Chapter 18 - Dividend policy

Chapter 18 - Dividend policy - Chapter 18 Dividend Policy...

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Date 1 Date 0 Chapter 18 Dividend Policy: Why Does It Matter? 18.1 Different Types of Dividends Dividend - cash distribution of earnings Distribution - sources other than current or accumulated retained earnings Liquidating dividend - distribution from capital Paying cash dividends reduces corporate cash and retained earnings shown in balance sheet – except liquidating dividend (paid-in capital is reduced) Stock dividend - no cash leaves firm; increase in number of shares outstanding; reduce value of each share Stock split - price should fall, strongly resembles a stock dividend except it is usually much larger 18.2 Standard Method of Cash Dividend Payment After declaration it becomes liability to pay dividends Amount is expressed as dollar per share ( dividend per share ), as percentage of market price ( dividend yield) , as percentage of earnings per share ( dividend payout) 1. Declaration date - board of directors declares payments to all holders at date x 2. Date of record - declared dividends are distributable to shareholders of record on a specific date 3. Ex-dividend date - stock of shares becomes ex-dividend on date the seller is entitled to keep the dividend. Date is before record date. Receive dividend if purchased the stock three business days before the date of record. Stock price should fall because market rationally attaches value to a cash dividend 4. Date of payment – dividend checks are mailed to stockholders Stock price should fall on the ex-dividend date → everybody now buying the stock is not entitled to the dividend Price drop is a matter of empirical investigation → Due to personal taxes , stock price should fall by less than dividend 18.3 The Benchmarking Case: An Illustration of the Irrelevance of Dividend Policy Current Policy: Dividends Set Equal to Cash Flow The indifference Proposition Change in dividend policy does not affect the value of a share (zero NPV investment) Assumptions 1. Neither tax nor brokerage fees, no single participants can affect market security price Perfect markets 2. homogeneous expectations 3. Investment policy of the firm is set ahead of time Trade-off between Dividends at Date 0 and Dividends at Date 1 1. How managers can vary dividend policy 2. how individuals can undo firm’s dividend policy No matter what dividend policy the firm established, a shareholder can undo it 1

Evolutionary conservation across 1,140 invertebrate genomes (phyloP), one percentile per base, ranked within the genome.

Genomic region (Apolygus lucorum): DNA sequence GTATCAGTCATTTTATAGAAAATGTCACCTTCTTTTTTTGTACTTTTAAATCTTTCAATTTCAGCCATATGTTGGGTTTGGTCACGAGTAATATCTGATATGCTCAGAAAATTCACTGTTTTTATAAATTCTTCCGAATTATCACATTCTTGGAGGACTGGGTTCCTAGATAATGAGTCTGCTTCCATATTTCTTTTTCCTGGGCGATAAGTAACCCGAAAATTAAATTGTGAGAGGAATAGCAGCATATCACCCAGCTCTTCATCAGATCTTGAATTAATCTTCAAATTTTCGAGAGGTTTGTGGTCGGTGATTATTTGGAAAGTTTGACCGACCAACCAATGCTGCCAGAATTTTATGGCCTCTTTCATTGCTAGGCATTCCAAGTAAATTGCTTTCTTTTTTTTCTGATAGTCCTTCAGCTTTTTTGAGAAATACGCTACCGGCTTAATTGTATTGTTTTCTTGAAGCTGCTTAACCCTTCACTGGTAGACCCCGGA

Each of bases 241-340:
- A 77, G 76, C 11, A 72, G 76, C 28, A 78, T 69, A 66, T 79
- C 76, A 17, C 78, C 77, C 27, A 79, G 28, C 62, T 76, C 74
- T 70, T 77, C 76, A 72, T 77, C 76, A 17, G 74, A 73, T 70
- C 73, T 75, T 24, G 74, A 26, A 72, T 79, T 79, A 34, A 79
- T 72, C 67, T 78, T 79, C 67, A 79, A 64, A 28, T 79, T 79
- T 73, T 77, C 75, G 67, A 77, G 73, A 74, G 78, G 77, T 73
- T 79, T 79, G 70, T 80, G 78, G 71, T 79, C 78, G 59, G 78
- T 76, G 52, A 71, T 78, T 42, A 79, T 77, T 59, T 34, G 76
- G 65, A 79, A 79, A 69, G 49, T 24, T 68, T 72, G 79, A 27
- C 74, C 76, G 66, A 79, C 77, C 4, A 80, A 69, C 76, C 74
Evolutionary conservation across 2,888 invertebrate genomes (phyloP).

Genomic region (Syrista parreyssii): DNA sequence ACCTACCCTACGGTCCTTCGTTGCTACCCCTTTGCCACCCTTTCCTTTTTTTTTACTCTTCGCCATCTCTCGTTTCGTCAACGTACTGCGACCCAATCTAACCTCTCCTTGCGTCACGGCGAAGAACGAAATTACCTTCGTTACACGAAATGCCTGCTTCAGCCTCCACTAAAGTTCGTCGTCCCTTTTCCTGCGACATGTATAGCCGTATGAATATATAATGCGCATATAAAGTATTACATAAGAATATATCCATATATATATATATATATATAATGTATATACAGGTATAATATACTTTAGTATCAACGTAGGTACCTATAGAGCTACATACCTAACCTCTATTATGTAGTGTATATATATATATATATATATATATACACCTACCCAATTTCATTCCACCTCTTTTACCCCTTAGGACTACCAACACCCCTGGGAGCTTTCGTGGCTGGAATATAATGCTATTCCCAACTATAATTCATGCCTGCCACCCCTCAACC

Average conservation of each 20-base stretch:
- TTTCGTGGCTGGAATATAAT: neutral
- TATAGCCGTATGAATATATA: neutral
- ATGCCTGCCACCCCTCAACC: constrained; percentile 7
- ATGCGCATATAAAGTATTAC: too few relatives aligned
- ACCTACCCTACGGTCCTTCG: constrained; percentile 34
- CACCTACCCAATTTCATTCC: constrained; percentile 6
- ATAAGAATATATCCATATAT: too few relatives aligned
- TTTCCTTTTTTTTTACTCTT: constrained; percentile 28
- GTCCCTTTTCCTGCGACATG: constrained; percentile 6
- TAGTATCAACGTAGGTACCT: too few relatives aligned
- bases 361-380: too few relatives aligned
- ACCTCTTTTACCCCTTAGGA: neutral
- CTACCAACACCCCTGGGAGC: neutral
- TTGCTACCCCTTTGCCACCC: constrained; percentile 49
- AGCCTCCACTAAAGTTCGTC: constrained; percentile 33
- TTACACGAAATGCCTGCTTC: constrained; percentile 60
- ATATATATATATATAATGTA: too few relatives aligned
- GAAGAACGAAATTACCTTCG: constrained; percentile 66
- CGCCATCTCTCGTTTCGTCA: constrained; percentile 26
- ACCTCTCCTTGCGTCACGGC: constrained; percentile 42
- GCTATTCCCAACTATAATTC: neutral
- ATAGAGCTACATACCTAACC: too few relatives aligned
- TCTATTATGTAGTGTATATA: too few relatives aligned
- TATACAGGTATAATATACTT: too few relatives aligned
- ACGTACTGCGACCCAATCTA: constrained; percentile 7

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Chapter 18 Dividend Policy: Why Does It Matter? Homemade dividends Corporate dividend policy is being undone by a potentially dissatisfied stockholder The same diagonal line also represents choices available to shareholders 1. By varying dividend policy, managers can achieve any payout along diagonal line 2. Either by reinvesting excess dividends at date 0 or by selling off shares of stock at this date, any individual investor can achieve any net cash payout along diagonal line - Because corporations an individual investors can move only along the diagonal line, dividend policy in this model is irrelevant. Dividends and Investment Policy
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This note was uploaded on 11/16/2009 for the course F 3033 taught by Professor Hh during the Spring '09 term at Maastricht.

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Chapter 18 - Dividend policy - Chapter 18 Dividend Policy...

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